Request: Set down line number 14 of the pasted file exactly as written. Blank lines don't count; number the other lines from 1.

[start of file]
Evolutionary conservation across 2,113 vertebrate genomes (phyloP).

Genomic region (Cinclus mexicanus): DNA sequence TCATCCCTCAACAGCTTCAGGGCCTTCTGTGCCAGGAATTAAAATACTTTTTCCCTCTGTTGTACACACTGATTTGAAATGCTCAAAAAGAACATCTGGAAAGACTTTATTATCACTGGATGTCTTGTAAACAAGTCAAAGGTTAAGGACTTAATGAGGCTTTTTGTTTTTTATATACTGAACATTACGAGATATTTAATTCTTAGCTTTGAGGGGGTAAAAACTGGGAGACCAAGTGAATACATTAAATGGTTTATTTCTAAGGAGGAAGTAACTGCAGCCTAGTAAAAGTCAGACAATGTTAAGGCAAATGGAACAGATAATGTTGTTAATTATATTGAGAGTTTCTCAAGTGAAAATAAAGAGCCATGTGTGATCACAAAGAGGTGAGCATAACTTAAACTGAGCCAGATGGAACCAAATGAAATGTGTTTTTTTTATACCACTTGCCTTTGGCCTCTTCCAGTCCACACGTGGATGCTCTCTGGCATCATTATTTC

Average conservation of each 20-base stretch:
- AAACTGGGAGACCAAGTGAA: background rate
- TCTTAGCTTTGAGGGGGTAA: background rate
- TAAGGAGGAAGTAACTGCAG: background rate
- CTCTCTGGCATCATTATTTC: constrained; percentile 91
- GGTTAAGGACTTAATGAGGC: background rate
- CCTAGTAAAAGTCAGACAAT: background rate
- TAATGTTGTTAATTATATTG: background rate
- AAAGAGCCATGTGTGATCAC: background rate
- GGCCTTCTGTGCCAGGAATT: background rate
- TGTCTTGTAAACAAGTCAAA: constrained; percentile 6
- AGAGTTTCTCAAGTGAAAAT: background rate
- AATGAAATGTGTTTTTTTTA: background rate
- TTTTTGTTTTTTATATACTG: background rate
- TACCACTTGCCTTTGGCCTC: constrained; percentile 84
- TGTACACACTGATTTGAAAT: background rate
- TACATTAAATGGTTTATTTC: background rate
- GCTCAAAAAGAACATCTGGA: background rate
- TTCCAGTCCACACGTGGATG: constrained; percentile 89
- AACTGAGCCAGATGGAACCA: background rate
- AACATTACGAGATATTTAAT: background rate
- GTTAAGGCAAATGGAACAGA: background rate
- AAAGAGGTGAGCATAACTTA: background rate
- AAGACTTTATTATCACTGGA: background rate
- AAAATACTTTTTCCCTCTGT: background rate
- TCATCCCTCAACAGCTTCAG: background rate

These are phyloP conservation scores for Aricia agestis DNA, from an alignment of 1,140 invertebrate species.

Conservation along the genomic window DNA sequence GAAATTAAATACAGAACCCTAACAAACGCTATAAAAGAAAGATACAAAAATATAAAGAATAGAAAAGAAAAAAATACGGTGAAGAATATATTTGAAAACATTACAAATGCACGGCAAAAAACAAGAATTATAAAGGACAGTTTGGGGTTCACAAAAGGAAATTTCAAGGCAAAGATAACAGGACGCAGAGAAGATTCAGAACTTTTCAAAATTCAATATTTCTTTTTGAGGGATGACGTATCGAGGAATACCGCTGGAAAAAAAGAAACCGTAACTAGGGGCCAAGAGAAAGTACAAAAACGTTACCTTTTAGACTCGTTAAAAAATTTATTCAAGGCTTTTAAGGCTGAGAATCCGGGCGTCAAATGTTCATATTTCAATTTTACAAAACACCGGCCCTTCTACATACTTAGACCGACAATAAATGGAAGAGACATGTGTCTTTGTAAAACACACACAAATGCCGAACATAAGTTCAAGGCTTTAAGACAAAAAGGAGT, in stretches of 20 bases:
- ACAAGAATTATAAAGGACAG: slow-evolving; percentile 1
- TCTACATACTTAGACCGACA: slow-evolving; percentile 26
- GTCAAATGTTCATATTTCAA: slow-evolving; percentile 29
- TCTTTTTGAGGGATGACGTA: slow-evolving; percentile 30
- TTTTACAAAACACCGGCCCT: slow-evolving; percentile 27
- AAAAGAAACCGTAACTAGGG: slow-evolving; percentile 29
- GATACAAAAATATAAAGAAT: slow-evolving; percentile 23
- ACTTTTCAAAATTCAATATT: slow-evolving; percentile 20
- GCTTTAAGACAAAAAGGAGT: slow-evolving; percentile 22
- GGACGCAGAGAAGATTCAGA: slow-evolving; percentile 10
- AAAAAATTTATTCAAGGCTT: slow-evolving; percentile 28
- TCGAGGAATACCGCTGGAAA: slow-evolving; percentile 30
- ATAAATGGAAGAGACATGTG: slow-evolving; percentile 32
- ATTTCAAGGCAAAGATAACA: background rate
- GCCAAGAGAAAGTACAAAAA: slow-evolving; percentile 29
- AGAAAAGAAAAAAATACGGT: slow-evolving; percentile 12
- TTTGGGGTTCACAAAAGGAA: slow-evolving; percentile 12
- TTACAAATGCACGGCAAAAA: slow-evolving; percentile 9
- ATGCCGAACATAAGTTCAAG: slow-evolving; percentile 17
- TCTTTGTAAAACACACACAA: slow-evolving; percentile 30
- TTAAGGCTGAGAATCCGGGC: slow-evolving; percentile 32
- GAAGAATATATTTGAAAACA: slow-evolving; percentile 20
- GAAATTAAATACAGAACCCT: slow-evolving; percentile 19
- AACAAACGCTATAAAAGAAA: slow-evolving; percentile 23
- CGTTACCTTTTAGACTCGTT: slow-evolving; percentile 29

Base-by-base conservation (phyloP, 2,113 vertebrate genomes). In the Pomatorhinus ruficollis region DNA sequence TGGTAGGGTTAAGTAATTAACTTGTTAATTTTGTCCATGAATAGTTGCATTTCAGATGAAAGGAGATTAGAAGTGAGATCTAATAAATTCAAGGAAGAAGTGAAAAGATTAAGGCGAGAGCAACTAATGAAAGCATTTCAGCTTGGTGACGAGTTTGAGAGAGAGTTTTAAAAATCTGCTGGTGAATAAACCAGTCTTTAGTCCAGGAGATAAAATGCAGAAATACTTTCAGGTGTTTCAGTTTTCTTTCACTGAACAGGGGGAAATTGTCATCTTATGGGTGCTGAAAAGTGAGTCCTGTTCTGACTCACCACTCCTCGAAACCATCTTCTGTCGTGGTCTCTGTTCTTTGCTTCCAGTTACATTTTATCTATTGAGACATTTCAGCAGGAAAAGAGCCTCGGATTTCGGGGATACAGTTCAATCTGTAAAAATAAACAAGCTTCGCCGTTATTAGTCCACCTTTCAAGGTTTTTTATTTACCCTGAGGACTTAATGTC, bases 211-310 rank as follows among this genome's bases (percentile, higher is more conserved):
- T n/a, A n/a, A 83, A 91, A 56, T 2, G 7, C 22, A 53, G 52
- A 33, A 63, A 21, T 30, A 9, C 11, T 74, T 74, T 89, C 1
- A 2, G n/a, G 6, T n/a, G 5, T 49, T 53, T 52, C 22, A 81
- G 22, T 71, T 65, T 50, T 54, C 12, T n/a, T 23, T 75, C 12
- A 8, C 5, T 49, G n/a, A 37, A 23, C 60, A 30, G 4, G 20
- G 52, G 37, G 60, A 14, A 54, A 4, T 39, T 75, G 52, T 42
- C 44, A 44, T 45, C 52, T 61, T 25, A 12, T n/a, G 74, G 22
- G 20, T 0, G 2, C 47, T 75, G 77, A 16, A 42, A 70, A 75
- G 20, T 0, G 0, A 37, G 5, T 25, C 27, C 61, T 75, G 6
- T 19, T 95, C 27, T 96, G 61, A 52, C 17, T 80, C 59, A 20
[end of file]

- AGAGTTTCTCAAGTGAAAAT: background rate